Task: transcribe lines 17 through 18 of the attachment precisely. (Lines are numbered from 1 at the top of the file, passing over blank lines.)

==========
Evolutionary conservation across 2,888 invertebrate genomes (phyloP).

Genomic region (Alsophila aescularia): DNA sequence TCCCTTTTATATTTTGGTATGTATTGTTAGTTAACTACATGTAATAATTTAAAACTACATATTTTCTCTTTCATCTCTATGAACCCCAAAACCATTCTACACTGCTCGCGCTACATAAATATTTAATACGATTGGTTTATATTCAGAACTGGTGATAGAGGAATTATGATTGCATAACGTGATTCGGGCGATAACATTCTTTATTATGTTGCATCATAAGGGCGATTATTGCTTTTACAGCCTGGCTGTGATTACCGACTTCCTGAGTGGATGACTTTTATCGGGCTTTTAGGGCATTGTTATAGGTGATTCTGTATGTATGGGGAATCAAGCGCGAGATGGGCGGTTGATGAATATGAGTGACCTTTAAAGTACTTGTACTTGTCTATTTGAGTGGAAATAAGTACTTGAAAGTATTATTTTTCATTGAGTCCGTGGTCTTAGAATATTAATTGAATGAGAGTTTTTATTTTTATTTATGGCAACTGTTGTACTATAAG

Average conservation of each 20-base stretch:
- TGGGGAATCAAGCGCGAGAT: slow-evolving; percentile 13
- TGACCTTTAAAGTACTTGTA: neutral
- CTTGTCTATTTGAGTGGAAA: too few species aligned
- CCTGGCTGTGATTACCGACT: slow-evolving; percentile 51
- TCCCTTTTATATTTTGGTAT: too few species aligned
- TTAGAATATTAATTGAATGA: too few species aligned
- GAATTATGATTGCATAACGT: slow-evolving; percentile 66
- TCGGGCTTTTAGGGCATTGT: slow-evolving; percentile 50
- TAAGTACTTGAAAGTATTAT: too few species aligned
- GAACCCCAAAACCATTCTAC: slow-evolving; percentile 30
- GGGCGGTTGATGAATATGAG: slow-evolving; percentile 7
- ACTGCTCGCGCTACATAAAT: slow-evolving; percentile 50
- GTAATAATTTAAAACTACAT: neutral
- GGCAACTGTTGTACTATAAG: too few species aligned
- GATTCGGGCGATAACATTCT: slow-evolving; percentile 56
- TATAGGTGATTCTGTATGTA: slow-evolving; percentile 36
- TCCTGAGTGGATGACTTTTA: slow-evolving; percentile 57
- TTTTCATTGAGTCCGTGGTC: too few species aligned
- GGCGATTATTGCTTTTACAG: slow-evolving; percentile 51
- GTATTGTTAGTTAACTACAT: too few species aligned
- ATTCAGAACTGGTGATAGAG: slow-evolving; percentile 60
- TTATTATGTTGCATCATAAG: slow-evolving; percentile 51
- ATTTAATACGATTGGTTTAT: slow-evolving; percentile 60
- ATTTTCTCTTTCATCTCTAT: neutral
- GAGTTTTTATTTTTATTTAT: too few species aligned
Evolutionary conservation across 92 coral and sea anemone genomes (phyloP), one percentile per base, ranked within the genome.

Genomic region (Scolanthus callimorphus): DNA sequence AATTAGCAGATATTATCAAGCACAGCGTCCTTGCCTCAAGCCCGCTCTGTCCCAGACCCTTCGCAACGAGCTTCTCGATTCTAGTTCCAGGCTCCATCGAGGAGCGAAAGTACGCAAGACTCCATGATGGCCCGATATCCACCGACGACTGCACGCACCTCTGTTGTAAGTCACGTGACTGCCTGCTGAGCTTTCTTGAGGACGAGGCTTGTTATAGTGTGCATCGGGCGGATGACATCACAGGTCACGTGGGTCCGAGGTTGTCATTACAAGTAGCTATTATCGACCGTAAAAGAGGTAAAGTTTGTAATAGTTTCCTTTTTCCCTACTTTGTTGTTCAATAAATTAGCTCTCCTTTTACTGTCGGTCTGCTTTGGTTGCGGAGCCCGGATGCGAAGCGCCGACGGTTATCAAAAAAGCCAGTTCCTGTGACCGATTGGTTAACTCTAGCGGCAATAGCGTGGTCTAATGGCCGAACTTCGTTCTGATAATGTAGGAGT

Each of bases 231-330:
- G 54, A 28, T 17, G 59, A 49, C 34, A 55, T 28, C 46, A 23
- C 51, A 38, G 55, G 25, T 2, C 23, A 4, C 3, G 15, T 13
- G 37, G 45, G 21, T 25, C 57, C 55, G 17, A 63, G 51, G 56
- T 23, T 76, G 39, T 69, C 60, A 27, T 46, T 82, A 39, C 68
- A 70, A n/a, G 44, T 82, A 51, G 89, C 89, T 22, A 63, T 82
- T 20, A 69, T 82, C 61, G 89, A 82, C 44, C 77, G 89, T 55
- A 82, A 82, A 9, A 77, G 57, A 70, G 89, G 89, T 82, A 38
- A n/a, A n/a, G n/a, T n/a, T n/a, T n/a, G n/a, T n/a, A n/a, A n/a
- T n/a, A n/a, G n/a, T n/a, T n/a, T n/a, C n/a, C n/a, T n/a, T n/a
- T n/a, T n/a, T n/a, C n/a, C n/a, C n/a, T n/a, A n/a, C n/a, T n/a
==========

- GGCAACTGTTGTACTATAAG: too few species aligned
- GATTCGGGCGATAACATTCT: slow-evolving; percentile 56